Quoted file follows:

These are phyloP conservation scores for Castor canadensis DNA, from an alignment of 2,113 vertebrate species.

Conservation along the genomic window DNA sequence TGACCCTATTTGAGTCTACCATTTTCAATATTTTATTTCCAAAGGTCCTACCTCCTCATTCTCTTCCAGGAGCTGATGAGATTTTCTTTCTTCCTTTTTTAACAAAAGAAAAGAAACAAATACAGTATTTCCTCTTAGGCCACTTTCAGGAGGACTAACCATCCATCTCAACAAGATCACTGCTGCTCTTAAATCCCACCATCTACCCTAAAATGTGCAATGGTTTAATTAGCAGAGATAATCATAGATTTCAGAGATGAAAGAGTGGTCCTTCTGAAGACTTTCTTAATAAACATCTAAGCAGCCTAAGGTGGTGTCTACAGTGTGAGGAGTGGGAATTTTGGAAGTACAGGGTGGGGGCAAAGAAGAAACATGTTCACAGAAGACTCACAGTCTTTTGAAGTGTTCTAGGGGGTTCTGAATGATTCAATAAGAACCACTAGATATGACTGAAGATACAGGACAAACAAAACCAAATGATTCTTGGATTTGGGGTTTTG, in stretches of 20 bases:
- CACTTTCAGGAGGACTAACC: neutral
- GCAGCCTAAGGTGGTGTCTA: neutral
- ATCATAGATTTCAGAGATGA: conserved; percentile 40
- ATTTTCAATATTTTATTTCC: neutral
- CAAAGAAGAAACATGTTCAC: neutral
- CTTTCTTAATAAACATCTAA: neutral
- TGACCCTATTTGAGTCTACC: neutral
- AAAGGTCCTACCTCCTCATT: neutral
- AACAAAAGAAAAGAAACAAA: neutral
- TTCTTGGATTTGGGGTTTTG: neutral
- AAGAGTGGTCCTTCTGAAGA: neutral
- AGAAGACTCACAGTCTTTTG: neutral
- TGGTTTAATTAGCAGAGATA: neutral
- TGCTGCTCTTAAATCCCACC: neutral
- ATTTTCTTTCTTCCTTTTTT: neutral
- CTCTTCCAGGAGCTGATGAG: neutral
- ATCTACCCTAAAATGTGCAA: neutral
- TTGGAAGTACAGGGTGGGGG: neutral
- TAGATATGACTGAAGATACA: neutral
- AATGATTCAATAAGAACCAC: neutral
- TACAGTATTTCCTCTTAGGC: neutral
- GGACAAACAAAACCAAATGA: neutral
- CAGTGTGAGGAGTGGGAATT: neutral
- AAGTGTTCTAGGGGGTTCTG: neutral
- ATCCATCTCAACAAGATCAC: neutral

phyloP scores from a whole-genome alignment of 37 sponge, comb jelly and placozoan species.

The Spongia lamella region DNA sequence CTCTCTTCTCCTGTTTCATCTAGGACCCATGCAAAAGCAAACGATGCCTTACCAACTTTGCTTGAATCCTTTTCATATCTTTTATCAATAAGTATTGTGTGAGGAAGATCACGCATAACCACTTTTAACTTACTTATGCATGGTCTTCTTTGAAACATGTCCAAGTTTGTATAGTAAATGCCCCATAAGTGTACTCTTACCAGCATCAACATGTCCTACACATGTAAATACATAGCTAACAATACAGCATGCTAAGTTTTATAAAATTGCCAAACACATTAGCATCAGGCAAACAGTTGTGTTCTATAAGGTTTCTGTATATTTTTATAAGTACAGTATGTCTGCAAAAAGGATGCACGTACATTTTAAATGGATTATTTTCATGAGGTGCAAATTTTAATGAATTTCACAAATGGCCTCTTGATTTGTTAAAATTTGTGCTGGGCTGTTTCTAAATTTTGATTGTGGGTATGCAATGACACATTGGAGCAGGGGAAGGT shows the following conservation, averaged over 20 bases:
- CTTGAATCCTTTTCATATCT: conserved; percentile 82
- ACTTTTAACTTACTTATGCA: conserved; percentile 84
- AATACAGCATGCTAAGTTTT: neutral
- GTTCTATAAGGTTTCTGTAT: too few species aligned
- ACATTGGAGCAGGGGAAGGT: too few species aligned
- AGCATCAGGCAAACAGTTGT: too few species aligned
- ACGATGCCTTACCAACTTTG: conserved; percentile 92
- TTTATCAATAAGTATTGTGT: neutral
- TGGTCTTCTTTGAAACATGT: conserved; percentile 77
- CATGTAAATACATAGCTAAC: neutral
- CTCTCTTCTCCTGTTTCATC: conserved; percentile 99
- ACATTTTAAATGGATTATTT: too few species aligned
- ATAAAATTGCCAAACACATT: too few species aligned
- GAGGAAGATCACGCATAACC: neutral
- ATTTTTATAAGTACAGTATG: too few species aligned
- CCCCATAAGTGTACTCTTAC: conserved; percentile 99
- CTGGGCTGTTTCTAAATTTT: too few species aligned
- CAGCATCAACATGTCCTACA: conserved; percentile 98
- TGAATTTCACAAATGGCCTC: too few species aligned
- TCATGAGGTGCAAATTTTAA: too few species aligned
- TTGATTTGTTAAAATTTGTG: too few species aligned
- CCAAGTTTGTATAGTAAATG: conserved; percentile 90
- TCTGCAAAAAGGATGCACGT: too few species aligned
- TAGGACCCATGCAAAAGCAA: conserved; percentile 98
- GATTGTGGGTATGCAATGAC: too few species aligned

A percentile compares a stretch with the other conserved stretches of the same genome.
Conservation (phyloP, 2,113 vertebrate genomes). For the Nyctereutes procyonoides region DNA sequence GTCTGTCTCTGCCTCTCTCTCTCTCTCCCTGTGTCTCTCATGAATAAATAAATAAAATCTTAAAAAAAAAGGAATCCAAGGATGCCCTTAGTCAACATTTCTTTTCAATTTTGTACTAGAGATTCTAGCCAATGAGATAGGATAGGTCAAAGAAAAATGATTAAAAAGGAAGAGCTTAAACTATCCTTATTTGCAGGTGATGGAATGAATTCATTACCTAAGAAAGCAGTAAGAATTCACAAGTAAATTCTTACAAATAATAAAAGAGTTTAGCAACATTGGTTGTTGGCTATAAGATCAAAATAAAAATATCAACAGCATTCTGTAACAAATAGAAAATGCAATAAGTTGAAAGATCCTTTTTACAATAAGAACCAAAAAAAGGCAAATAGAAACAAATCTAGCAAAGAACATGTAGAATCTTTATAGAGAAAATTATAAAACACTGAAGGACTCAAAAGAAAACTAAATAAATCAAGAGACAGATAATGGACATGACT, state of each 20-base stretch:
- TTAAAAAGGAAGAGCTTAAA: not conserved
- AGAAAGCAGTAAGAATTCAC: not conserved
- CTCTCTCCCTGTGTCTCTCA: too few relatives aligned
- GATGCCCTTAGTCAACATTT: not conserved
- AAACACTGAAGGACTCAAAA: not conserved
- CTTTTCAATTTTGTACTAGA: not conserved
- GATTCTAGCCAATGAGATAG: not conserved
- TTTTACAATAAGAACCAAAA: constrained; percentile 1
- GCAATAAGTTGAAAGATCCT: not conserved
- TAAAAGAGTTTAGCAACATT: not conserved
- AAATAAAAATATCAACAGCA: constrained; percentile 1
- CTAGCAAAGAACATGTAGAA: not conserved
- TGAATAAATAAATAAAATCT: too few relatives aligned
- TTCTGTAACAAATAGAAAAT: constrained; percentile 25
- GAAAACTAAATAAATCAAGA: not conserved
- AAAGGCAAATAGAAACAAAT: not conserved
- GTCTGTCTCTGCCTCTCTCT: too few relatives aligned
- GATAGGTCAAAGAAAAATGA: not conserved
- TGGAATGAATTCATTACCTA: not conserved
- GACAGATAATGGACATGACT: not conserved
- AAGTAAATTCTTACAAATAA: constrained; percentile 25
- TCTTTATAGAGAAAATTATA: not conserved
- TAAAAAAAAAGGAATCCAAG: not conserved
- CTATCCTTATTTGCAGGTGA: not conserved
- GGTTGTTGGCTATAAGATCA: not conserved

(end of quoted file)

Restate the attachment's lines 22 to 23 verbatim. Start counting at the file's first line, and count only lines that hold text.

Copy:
- AATGATTCAATAAGAACCAC: neutral
- TACAGTATTTCCTCTTAGGC: neutral